Although the present invention has been fully described by way of the preferred embodiment thereof with reference to the accompanying drawings, it is to be noted that various changes and modifications will be apparent to those skilled in the art. Therefore, unless otherwise these changes and modifications depart from the scope of the present invention, they should be construed as included therein.
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|U.S. Classification||250/559.18, G9B/7.006, 250/559.45, G9B/7.194, 356/237.2, 356/446|
|International Classification||G01N21/88, G01N21/95, G11B7/0037, G01B11/30, G11B7/26|
|Cooperative Classification||G01N21/9506, G11B7/26, G01N21/4738, G11B7/00375|
|European Classification||G11B7/26, G11B7/0037D, G01N21/95B|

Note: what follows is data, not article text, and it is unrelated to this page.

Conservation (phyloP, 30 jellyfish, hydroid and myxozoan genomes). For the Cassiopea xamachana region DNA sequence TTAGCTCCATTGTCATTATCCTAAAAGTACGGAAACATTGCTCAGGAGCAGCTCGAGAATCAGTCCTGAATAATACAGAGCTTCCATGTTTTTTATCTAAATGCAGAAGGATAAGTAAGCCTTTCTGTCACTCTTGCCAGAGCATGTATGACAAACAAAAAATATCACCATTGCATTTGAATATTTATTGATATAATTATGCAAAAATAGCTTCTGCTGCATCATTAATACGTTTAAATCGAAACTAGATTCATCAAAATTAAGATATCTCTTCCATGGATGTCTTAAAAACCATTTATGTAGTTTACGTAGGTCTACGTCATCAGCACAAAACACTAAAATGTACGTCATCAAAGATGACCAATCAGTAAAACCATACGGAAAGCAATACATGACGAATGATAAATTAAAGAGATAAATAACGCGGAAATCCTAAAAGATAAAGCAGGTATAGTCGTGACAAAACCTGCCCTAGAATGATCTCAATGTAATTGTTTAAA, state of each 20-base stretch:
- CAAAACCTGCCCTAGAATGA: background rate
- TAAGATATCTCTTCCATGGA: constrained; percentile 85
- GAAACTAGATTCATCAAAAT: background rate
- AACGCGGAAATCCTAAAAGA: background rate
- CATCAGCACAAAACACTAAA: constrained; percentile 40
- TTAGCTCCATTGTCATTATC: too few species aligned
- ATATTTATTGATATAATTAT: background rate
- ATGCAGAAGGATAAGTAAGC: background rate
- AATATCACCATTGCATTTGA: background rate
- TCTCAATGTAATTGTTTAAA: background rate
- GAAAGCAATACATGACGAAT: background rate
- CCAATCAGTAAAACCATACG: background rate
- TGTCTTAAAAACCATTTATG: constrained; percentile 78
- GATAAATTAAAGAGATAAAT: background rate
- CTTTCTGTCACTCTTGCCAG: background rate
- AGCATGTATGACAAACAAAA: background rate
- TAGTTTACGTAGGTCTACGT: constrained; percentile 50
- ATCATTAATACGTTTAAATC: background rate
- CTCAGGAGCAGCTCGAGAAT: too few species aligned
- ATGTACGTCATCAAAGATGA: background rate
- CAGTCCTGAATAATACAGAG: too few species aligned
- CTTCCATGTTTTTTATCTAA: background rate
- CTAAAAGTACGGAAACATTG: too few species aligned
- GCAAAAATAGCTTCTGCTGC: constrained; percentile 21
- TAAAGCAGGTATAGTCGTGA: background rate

|Aug 31, 1989||AS||Assignment|
Owner name: FUJI PHOTO FILM CO., LTD., JAPAN
Free format text: ASSIGNMENT OF ASSIGNORS INTEREST.;ASSIGNORS:TAKAHASHI, IPPEI;WAKITA, TAKESHI;REEL/FRAME:005136/0946
Effective date: 19890719
|Sep 23, 1993||FPAY||Fee payment|
Year of fee payment: 4
|Dec 30, 1997||FPAY||Fee payment|
Year of fee payment: 8
|Mar 4, 2002||FPAY||Fee payment|
Year of fee payment: 12
|Mar 19, 2002||REMI||Maintenance fee reminder mailed|
|Mar 23, 2007||AS||Assignment|
Owner name: FUJIFILM CORPORATION, JAPAN
Free format text: ASSIGNMENT OF ASSIGNORS INTEREST;ASSIGNOR:FUJIFILM HOLDINGS CORPORATION (FORMERLY FUJI PHOTO FILM CO., LTD.);REEL/FRAME:019094/0411
Effective date: 20070320